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Christopher Lai
Christopher Lai

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Deploying a Phoenix Project on AWS

This is a quick rundown of how we currently deploy a Phoenix project on AWS. It won’t include any code or screenshots β€” just a high-level overview.

While we use Distillery to build our release, I will not be covering those details here. I recommend reviewing the documentation for Distillery on Hex.

Overview

This is the basic flow of how a merge into master makes it to EC2.

GitHub > AWS CodePipeline > AWS CodeBuild > AWS CodeDeploy > AWS EC2

GitHub + AWS CodePipeline

AWS CodePipeline is triggered when a Pull Request is merged into master. This is done using GitHub Webhooks setup via CodePipeline. The setup is pretty simple and AWS has some great documentation on getting started.

CodePipeline then hands the code off to CodeBuild to build our release.

CodeBuild

We build our release using a custom Docker image on CodeBuild. The default Docker image provided by CodeBuild can be used, but we found that building a custom image was a better fit for our needs. Our custom image is very simple and consists of the following:

  • Ubuntu 18.04
  • NodeJS 10LTS
  • Erlang
  • Elixir

The release is then passed back to CodePipeline via the artifact configuration option for CodeBuild.

CodePipeline then triggers a deploy using CodeDeploy.

Note: Your Git history is not available when a build is triggered by CodePipeline.

CodeDeploy

CodeDeploy is used to push the release generated by CodeBuild in the previous step directly to our EC2 instances. This is done by a CodeDeploy agent running on each of our EC2 instances. The agent polls for available deployments and deploys them automatically if one is available.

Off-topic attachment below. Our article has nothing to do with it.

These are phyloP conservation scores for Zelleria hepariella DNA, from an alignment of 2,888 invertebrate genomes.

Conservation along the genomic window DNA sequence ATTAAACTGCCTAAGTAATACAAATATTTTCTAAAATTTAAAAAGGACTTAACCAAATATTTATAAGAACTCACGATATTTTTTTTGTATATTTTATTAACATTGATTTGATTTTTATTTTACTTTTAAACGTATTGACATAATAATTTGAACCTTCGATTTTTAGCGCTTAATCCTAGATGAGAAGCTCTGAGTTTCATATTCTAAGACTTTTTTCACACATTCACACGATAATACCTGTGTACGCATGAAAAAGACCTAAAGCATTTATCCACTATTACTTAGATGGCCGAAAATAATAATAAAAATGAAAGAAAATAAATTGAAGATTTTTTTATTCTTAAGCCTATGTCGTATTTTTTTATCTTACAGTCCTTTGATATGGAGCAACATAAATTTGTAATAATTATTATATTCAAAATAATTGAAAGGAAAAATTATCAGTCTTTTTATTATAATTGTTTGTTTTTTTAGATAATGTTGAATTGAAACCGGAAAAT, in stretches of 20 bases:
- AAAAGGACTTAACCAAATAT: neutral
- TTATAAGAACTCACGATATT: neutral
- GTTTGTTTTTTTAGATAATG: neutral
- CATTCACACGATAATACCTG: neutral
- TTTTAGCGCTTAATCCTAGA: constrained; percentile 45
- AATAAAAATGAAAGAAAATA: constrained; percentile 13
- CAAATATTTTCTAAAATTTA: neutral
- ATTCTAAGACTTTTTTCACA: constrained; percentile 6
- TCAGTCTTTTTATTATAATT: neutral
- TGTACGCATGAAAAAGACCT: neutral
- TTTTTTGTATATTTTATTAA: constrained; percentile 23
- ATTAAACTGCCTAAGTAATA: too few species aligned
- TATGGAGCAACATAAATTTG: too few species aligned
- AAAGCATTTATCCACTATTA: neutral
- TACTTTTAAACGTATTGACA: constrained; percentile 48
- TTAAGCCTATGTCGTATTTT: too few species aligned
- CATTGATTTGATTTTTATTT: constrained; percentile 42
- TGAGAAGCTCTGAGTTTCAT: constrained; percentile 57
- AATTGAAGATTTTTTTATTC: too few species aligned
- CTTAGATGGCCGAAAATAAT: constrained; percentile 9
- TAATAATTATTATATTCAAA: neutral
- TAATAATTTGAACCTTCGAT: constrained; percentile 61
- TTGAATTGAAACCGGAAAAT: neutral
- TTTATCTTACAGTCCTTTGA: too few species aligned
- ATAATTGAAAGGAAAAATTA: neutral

All of our instances run a custom AMI that has the CodeDeploy agent pre-installed. We build our Custom AMIs using Packer and Ansible. Our EC2 instances are managed with an Auto Scaling Group using a custom Launch Configuration.

The entire process is simple and fast. It takes about 3-5 minutes to go from merged to fully deployed.

Bonus: Production credentials

Our goal was to treat our EC2 instances as cattle and not pets. This meant that we needed an automated and secure way of passing production credentials and secrets to our EC2 instances. We didn’t want to store a text file or have environment variables on each EC2 instance. We settled on AWS Secrets Manager instead.

I wrote a custom Distillery Config Provider that fetches credentials from Secrets Manager when the Phoenix release is started. Secrets Manager returns TOML to the custom Config Provider, then the TOML is then parsed, and the configurations are set using the Elixir Application module.

I would be happy to write up additional details or answer any questions.

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